The Master said above: If they evaluated him as requiring a certain sum for medical costs and loss of livelihood and he healed sooner than expected, they nevertheless give him the entire sum as they had evaluated him. This supports the opinion of Rava, as Rava said: With regard to this man whom they evaluated, concluding that he would not be able to perform labor for the entire day, and his wounds healed [veโ€™itpaแธฅ] at midday and he was performing labor, we give him compensation for the entire day. The injury was one that would generally cause a man to not be able to perform labor for an entire day, and it was from Heaven that they had compassion on him and healed him sooner. This does not affect the liability of the one who caused the damage.


ืจืงืง ื•ื”ื’ื™ืข ื‘ื• ื”ืจื•ืง ื•ื”ืขื‘ื™ืจ ื›ื•ืณ ืืžืจ ืจื‘ ืคืคื ืœื ืฉื ื• ืืœื ื‘ื• ืื‘ืœ ื‘ื‘ื’ื“ื• ืœื ื•ื ื™ื”ื•ื™ ื›ื™ ื‘ื™ื™ืฉ ื‘ื“ื‘ืจื™ื


ยง The mishna teaches (90a): If he spat at him and his spittle reached him, or if he removed anotherโ€™s cloak, he must give the injured party four hundred dinars. Rav Pappa says: They taught this halakha only in a case where the spittle reached him. But if the spittle landed on his clothing without touching him, he is not required to pay him. The Gemara asks: Why not? Let it be like one who humiliated another with words.


ืืžืจื™ ื‘ืžืขืจื‘ื ืžืฉืžื™ื” ื“ืจื‘ื™ ื™ื•ืกื™ ื‘ืจ ืื‘ื™ืŸ ื–ืืช ืื•ืžืจืช ื‘ื™ื™ืฉื• ื‘ื“ื‘ืจื™ื ืคื˜ื•ืจ ืžื›ืœื•ื


The Gemara answers: In the West, Eretz Yisrael, they say in the name of Rabbi Yosei bar Avin: That is to say that if he humiliated another with words alone, he is exempt from paying anything, although he will be held accountable by Heaven for his sin.


ื”ื›ืœ ืœืคื™ ื›ื‘ื•ื“ื• [ื•ื›ื•ืณ] ืื™ื‘ืขื™ื ืœื”ื• ืชื ื ืงืžื ืœืงื•ืœื ืงืืžืจ ืื• ืœื—ื•ืžืจื ืงืืžืจ ืœืงื•ืœื ืงืืžืจ ื“ืื™ื›ื ืขื ื™ ื“ืœื ื‘ืขื™ ืœืžืฉืงืœ ื›ื•ืœื™ ื”ืื™ ืื• ื“ืœืžื ืœื—ื•ืžืจื ืงืืžืจ ื“ืื™ื›ื ืขืฉื™ืจ ื“ื‘ืขื™ ืœืžื™ืชื‘ ืœื™ื” ื˜ืคื™


The mishna teaches with regard to the assessment of payment for humiliation: It is all assessed in accordance with the honor of the one who was humiliated. A dilemma was raised before the Sages: Does the first tanna in the mishna say his opinion as a leniency, or does he say his opinion as a stringency? The Gemara explains the two possibilities: He says his opinion as a leniency, teaching that there is a poor person, who doesnโ€™t need to take so much payment for humiliation, as detailed in the fixed sums of the mishna. Or perhaps he says his opinion as a stringency, teaching that there is a rich person whom the assailant needs to give him more than those fixed sums.


ืชื ืฉืžืข ืžื“ืงืืžืจ ืจื‘ื™ ืขืงื™ื‘ื ืืคื™ืœื• ืขื ื™ื™ื ืฉื‘ื™ืฉืจืืœ ืจื•ืื™ืŸ ืื•ืชืŸ ื›ืื™ืœื• ื”ืŸ ื‘ื ื™ ื—ื•ืจื™ืŸ ืฉื™ืจื“ื• ืžื ื›ืกื™ื”ื ืฉื”ื ื‘ื ื™ ืื‘ืจื”ื ื™ืฆื—ืง ื•ื™ืขืงื‘ ืฉืžืข ืžื™ื ื” ืชื ื ืงืžื ืœืงื•ืœื ืงืืžืจ ืฉืžืข ืžื™ื ื”


The Gemara suggests: Come and hear a proof from that which Rabbi Akiva says in the mishna: Even with regard to the poor of the Jewish people, they are viewed as though they were freemen who lost their property and were impoverished, and their humiliation is calculated according to this status, as they are the sons of Abraham, Isaac, and Jacob, and are all of prominent lineage. Conclude from Rabbi Akivaโ€™s statement that the first tanna says his opinion as a leniency, meaning that while the first tanna states the principle that payment for humiliation is in accordance with the honor of the one who was humiliated, and therefore a poor person will receive less than the fixed sums listed in the mishna, Rabbi Akiva responds that even a poor man is deserving of those fixed sums by virtue of his esteemed lineage. The Gemara affirms: Conclude from the mishna that this is so.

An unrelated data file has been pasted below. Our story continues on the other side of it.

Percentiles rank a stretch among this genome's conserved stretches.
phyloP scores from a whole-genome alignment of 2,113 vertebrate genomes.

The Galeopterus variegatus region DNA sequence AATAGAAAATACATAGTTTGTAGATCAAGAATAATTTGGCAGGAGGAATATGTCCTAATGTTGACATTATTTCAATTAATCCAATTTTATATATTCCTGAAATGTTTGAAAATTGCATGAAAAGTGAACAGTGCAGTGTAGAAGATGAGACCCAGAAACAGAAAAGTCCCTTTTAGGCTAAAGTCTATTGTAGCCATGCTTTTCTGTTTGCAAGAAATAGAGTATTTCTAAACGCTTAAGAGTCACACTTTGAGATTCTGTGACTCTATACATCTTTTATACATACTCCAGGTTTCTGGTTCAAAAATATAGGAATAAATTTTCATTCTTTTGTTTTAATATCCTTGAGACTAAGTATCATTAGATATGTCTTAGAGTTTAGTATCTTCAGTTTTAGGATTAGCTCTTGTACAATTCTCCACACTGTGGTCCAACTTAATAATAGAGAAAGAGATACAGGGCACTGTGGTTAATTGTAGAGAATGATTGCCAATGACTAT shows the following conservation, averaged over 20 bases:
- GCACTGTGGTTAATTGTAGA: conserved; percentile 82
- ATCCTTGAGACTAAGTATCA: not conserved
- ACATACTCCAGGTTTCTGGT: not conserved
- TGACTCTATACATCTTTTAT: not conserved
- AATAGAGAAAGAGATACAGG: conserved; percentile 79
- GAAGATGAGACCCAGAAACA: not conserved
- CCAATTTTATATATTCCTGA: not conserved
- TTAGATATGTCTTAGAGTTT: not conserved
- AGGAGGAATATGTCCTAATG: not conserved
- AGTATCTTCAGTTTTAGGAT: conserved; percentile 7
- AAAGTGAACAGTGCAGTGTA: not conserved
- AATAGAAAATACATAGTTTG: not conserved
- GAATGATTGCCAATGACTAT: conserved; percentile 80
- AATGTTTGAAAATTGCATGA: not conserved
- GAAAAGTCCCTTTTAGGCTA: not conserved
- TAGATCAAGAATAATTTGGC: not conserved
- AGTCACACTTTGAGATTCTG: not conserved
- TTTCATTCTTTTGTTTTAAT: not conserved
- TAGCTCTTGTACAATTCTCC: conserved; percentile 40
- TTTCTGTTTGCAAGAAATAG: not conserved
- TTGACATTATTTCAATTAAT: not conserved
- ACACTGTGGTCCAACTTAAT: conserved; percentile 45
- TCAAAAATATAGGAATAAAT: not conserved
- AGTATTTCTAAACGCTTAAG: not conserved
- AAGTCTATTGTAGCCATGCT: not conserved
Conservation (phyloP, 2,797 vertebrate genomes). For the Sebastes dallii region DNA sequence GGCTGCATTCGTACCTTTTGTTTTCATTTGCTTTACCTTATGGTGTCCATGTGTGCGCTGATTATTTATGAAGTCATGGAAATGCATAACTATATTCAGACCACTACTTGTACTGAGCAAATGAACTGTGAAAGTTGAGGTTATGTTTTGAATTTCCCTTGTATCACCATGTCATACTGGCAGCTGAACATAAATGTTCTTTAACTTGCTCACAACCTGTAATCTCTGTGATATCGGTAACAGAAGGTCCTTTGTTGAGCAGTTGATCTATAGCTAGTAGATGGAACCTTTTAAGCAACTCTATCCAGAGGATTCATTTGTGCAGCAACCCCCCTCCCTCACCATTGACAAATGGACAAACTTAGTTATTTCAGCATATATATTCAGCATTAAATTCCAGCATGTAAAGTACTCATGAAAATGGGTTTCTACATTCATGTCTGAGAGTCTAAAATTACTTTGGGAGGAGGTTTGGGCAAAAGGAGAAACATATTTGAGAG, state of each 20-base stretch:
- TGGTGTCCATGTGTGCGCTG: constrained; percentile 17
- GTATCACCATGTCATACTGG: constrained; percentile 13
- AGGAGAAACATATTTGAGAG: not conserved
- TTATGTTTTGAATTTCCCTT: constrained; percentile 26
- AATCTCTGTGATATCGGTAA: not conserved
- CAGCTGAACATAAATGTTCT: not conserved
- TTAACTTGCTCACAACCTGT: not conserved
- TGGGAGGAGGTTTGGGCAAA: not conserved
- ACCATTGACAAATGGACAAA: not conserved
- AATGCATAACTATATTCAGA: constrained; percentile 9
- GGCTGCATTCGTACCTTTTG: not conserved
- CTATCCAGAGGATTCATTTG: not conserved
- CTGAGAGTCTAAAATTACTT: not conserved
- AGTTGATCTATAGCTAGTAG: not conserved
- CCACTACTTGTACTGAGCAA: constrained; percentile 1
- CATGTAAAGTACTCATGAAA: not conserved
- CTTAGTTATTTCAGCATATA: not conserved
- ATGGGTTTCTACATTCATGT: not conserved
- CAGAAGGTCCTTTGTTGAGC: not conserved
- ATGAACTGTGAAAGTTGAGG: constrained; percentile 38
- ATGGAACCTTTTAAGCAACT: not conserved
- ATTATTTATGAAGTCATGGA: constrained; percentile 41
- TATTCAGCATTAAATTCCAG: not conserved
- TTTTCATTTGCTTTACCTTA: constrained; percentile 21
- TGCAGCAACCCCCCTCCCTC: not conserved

ื•ืžืขืฉื” ื‘ืื—ื“ ืฉืคืจืข ืจืืฉ ื”ืืฉื” [ื•ื›ื•ืณ] ื•ืžื™ ื™ื”ื‘ื™ื ืŸ ื–ืžืŸ ื•ื”ืืžืจ ืจื‘ื™ ื—ื ื™ื ื ืื™ืŸ ื ื•ืชื ื™ืŸ ื–ืžืŸ ืœื—ื‘ืœื•ืช


ยง The mishna relates: And an incident occurred involving one who uncovered the head of a woman in the marketplace. The woman came before Rabbi Akiva to request that he assess payment for the humiliation that she suffered, and Rabbi Akiva obligated the assailant to give her four hundred dinars. The man said to Rabbi Akiva: My teacher, give me time to pay the penalty, and Rabbi Akiva gave him time. The Gemara asks: But do we give time for an assailant to pay compensation? But doesnโ€™t Rabbi แธคanina say: The court does not give one time to provide payment for injuries, and he must pay compensation immediately.


ื›ื™ ืœื ื™ื”ื‘ื™ื ืŸ ืœื™ื” ื–ืžืŸ ืœื—ื‘ืœื” ื“ื—ืกืจื™ื” ืžืžื•ื ื ืื‘ืœ ืœื‘ื•ืฉืช ื“ืœื ื—ืกืจื™ื” ืžืžื•ื ื ื™ื”ื‘ื™ื ืŸ


The Gemara answers: When we do not give him time to pay compensation it is specifically with regard to injury, as he caused a monetary loss by inflicting physical damage on the victim. But with regard to humiliation, where he did not cause him a monetary loss, we do give him time to pay compensation.


ืฉืžืจื” ืขื•ืžื“ืช ืขืœ ืคืชื— ื—ืฆื™ืจื” ื•ื›ื•ืณ ื•ื”ืชื ื™ื ืืžืจ ืœื• ืจื‘ื™ ืขืงื™ื‘ื ืฆืœืœืช ื‘ืžื™ื ืื“ื™ืจื™ื ื•ื”ืขืœื™ืช ื—ืจืก ื‘ื™ื“ืš ืื“ื ืจืฉืื™ ืœื—ื‘ืœ ื‘ืขืฆืžื•